What is Neocolonialism?

20 March 2011

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There is a war of words going on at the moment – between the supporters of General Gaddafi and (it seems) the rest of the world and one word is being bandied about a great deal – colonialism. Gaddafi and his cronies are accusing those countries now involved in the no fly zone of just that.

Yet they are not the only critics. Many people are suggesting that the only reason there is a no fly zone is because the nation has oil – a point which is difficult to disprove because, well, it has. One can only make the point that the humanitarian suffering is so great in Libya at the moment that something is needed. Yet is it colonialism, whichever side you are on?

Perhaps the best word Gaddafi could have used should have been neo-colonialism – a term which was traditionally used to describe the involvement of former colonial powers to keep control of their former colonies after independence. Whether you agree with his opinion is up to you but there is a new threat of neo-colonialism hanging over the African continent.  The term has now been extended somewhat to include nations which previously had no control over a country gaining influence over it: indeed it often gains that control with the collusion of the government of that very nation. The real danger for the African nations is quite possibly being sold down the river by their own governments.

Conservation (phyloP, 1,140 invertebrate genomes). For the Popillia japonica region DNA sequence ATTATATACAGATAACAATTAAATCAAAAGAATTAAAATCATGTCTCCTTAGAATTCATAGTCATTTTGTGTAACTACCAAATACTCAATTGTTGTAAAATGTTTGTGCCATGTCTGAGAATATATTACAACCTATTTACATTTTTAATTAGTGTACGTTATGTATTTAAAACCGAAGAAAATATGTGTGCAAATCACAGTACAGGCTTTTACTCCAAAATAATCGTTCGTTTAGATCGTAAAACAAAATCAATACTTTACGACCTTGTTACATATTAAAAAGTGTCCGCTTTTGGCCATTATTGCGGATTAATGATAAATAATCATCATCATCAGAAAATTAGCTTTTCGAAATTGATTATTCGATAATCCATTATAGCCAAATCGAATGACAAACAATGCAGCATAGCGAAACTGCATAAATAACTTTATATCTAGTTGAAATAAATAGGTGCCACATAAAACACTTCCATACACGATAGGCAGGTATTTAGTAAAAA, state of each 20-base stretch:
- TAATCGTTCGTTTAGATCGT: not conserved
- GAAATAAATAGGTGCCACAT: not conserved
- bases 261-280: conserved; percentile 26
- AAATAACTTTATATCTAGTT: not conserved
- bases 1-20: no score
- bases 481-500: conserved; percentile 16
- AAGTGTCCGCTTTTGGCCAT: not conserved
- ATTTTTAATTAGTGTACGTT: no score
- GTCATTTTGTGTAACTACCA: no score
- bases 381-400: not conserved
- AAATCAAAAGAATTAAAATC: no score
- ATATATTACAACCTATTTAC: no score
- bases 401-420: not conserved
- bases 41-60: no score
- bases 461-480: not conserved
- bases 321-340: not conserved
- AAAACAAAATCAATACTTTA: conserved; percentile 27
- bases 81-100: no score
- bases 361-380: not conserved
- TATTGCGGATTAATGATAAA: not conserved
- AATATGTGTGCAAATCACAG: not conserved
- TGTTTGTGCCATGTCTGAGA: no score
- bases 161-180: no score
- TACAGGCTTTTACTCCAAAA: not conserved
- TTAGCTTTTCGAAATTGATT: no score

Take the example of Ethiopia – and this is happening all over the continent. Vast swathes of land are being acquired for use by various Asian nations. You can argue what came first – the chicken or the egg – what coerced the African governments to agree to the leasing out of their land to foreign powers with little benefit to their own people? On the other hand the action of these countries (such as China and India) seems to fall short of what might be described as ethical. Africa is in danger of being leased out of existence.



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